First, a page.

My mindset at the time is what prompted me this morning to write this post. It seems madness to me now, so many years later, to think that I could be so overcome by drink that even though I was quite aware that my actions would have consequences, I was able, by way of wine, to suppress the part of me that cares about consequences. The well from which I drew this unholy strength was the thought that because I was too drunk to deal with it in the now, it was okay to set that reality aside and respond to my situation as though tomorrow would never arrive. I knew at the time it was ridiculous, but I didn't care because drink can do that to a person. It is a kind of deceit that doesn't mean you don't know what is going on, but that you don't care what is going on because you have convinced yourself that you will make it right later on.

Sort of like buying a thing on credit. You think, yeah, it's night right to fall asleep half undressed in a stairwell, but I can't deal with that now, so I am just going to go ahead and do it, and later, when I am sober, I can deal with it properly...

There have been enough moments like this in my earlier life for me to reflect upon as I was falling into sleep last night. It struck me then that I when I am deceived by sin that deceit is not unlike the deceit of drink.

I wasn't tricked by alcohol into doing something evil, the deception took place in my reasoning - I reasoned that my current indulgence didn't matter, given that I intended to deal with it later - and that is the deceit of the thing, I allowed myself to believe that, and when later came, guess what? I didn't get out of the pickle I was in, I just put up with the consequences.

We are doing that whenever we indulge a sinful desire. What we are doing is telling ourselves that while it definitely not okay to sin, we shall give into it this time and deal with the sin later, and we don't realize that we are actually making peace with sin - we are like Joshua making a treaty with the Gideonites.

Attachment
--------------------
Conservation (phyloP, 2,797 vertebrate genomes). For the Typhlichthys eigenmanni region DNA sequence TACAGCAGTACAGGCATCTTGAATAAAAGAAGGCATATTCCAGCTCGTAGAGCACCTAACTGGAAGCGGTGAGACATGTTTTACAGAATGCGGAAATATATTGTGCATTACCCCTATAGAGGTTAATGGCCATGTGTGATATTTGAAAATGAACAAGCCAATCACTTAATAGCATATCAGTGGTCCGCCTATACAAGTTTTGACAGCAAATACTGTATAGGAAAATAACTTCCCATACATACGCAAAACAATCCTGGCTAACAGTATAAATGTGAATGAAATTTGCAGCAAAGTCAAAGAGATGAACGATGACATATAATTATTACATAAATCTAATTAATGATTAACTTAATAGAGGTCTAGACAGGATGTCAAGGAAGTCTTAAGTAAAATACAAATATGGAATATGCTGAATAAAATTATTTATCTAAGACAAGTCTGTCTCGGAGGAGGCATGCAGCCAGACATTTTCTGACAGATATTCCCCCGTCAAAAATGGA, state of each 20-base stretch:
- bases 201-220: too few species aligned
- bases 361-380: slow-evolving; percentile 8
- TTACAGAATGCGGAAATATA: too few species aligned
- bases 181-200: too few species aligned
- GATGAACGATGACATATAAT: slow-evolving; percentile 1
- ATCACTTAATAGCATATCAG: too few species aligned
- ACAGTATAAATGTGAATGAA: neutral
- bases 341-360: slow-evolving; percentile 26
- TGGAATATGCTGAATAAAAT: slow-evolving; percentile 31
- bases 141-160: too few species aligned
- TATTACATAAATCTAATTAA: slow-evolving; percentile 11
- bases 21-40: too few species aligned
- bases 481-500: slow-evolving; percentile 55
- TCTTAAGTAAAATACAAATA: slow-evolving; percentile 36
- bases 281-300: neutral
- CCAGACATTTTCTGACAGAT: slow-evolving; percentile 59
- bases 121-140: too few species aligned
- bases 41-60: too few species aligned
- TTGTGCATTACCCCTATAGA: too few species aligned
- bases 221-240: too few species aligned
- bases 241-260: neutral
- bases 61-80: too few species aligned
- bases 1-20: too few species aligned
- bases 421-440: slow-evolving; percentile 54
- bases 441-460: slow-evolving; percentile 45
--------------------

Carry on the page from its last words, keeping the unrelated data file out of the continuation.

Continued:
I want to drill down on that thought for a second, because it will help to clarify the main point I am making. Joshua made peace with the Gideonites because he was deceived about where they were from. He did not believe them to be inhabitants of the land, and so rather than drive them out, he made peace with them. Listen: every temptation you give into, you do so because deep down you believe you will be able to oust the Gideonites later on, but it doesn't work that way, and you probably have your own litany of failure to prove it.

The deceitfulness of sin is not that I am tricked into believing that I am not *really* sinning, it is that I am tricked into believing that the sin I am committing doesn't have to be overcome right this minute - I can let it slide and deal with it later - that's the picture of a heart that is making peace with sin. It doesn't happen in a day, but over time, and it is a slide you must get off of if you find yourself on it.

Treat every sin as a thing foreign to you. Use the example of the promised land, and the inhabitants who were supposed to be driven out. Don't be like Israel and allow a little leaven to eventually leaven the whole lump, but purge out the leaven.